We just received this question from Mark who has been to some of our talks. Mark writes …

We are heading to the mountains from 1st – 10th Feb and the current weather conditions are quite concerning. It’s widely believed within our group that the warming and freezing of the current snowpack will make it difficult for the fresh snow to bond meaning when the snow finally arrives the avalanche rating is going to be very high. 

Could you advise us how the current conditions will be impacted when it starts snowing?

I thought it would be best to post our answer here, so everyone can see it.

The technically correct answer is that we cannot be sure without making observations one or two days before the snow starts to fall (when is that???). There will be plenty of clues that we must study at that time from observations on the mountain and the avalanche bulletin published by Meteo France. But we can make offer some guidance here based on current conditions.

Instability is usually greatest following periods of consistently cold weather (especially clear nights) and this effect is most pronounced on north facing higher altitude slopes. This is because the cold temperatures cause the snow to degrade into what is known as ‘faceted grains’ or sort of cohesionless crystals (often referred to as ‘goblets’ by the French). This transformation happens faster also when the snowpack is relatively thin, as it is in many places in the Northern French Alps at the moment.

. You can see Henry demonstrating this type of effect in this video from 2016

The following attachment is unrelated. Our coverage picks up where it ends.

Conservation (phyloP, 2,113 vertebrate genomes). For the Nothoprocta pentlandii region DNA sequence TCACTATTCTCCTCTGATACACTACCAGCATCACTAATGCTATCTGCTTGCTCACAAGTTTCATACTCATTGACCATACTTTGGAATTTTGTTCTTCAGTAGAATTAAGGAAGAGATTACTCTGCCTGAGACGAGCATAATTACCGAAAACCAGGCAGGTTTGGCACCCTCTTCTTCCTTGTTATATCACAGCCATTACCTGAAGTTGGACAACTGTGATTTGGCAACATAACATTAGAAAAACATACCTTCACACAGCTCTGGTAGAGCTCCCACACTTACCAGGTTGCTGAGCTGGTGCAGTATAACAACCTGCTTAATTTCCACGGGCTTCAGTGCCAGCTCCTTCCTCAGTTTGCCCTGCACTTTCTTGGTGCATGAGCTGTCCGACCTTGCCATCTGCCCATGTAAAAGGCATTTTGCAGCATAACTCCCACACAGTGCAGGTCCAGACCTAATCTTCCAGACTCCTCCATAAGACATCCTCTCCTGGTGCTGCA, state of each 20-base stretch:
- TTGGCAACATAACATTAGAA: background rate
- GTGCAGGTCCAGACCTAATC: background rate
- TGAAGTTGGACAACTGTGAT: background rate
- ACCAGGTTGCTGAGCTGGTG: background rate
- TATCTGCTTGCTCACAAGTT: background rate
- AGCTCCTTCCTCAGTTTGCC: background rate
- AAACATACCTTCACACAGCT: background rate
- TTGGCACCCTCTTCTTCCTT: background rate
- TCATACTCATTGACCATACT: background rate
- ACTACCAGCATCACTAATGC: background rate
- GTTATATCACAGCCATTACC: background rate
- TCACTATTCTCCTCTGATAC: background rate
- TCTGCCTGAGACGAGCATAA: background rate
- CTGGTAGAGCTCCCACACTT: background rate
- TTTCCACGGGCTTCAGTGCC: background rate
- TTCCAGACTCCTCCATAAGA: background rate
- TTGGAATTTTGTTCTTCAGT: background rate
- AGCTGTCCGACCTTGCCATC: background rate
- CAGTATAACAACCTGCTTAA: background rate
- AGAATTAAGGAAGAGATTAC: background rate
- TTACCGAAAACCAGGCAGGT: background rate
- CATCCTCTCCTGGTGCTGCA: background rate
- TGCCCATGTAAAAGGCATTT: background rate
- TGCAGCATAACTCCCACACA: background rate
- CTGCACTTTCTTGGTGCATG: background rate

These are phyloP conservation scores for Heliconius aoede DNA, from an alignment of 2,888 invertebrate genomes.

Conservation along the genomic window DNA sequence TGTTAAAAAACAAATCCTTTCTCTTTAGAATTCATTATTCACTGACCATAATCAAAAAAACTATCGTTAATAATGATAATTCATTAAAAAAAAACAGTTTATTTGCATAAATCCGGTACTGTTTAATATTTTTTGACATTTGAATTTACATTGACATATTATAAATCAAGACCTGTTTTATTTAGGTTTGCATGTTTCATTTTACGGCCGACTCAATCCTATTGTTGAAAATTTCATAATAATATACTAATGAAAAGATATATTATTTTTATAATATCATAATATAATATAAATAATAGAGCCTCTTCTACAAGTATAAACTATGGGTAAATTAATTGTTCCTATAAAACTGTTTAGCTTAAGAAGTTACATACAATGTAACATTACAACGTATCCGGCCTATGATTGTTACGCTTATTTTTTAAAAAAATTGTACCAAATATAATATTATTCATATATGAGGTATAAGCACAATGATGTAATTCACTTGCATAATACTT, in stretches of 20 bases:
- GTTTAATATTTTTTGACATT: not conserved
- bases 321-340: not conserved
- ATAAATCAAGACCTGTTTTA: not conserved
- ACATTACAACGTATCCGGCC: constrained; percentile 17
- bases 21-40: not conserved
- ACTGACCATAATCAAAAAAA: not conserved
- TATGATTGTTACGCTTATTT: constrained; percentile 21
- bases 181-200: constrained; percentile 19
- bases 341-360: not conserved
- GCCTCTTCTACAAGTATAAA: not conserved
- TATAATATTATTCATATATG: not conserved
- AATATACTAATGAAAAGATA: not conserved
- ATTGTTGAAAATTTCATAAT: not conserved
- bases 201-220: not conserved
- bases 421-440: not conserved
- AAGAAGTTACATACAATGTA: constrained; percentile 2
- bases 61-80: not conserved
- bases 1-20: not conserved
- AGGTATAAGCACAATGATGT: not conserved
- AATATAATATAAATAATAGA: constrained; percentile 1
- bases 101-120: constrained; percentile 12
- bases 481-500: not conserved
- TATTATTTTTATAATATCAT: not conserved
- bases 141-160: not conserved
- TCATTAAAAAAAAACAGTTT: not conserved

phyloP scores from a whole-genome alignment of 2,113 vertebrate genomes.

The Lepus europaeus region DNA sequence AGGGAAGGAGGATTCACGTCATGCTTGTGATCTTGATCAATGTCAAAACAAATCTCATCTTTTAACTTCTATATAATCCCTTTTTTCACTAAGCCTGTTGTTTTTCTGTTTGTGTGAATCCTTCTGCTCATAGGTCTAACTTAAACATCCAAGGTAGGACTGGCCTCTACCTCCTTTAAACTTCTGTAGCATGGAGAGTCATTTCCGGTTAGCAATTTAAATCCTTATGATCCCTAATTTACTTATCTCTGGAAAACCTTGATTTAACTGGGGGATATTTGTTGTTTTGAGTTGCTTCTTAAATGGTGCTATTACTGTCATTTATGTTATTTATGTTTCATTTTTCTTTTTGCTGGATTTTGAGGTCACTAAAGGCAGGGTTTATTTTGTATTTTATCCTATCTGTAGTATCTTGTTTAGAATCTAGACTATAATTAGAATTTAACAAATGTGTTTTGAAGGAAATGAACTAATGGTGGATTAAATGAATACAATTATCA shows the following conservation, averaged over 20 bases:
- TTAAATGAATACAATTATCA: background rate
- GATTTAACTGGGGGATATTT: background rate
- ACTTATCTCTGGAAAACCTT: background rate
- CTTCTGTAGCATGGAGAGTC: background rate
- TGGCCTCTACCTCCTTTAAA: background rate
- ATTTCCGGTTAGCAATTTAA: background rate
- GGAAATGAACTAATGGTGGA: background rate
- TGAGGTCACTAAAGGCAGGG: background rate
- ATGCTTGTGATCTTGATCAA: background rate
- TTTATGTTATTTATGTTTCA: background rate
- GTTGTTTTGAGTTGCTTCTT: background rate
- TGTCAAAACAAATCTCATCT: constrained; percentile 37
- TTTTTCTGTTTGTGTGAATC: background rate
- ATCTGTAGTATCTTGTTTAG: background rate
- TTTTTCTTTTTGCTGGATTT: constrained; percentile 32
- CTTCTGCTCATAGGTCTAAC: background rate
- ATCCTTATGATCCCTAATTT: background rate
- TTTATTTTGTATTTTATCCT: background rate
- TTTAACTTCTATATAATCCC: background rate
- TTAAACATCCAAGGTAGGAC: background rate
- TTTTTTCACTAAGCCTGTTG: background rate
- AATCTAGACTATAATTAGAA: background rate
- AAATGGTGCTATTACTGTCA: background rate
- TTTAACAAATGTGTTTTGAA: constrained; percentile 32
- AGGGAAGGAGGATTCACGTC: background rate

Now we had this effect earlier in the season and we reported it in our snow reports. It was directly responsible for some avalanche accidents. However since then the snowpack suffered rainfall up to 2500m and prolonged mild weather.

This warming and freezing of the snowpack that we are witnessing now has resulted in a very stable base. This is now so pronounced that that avalanche danger rating is down to 1 and Meteo France declare click here

The snowpack is well stabilized with the absence of snowfall for 1 week and mild weather at altitude. The observed avalanches remain very small. The natural risks remain low, with a good refreeze at night. For skiers, the smooth and hard snow will experience strong winds. Look out for rare small wind slabs, possible in small, steep corridors at altitudes often above 3000-3300 meters, in the S to SE exposure.

We expect the condition of steep slopes will become more fragile with the cold and wind, danger of slipping.

So if there were new snow on Thursday, (there won’t be) then this snow would fall on a fairly solid base in many (but not all places) below approx 2500 metres, but it would come down on an unconsolidated and unstable base in many places above approx 2500 m as instability would be present in many places due to the new snow falling on this cohesionless base especially on North facing slopes for reasons described above. But there is no instability deriving from the warming and freezing – quite the opposite as the lower danger ratings below 2500 metres has consistently indicated over the last week or so!

At HAT we are on a campaign right now to dispel the myth that warming poses the greatest danger for skiers at risk of triggering an avalanche – also the idea that the warming and freezing creates a smooth layer that the snow doesn’t bond well to is a myth – it is the trigger and collapse or rupture of a weak weak layer that leads to accidental avalanches. So in fact, it is the opposite: persistent cold creates long-term permanent weak layers and instability. This is what we often warn about. Read our recent snow report to see how we discuss this issue. And this snow report as well

I hope this helps. But I cannot answer your question in relation to 1st February. That depends on the type of weather we get between now and then, the nature of any snowfall and the effect of the wind. Our weekly snow report published on Thursdays will address this. In particular the one we write on 31st January will be directly relevant to your trip.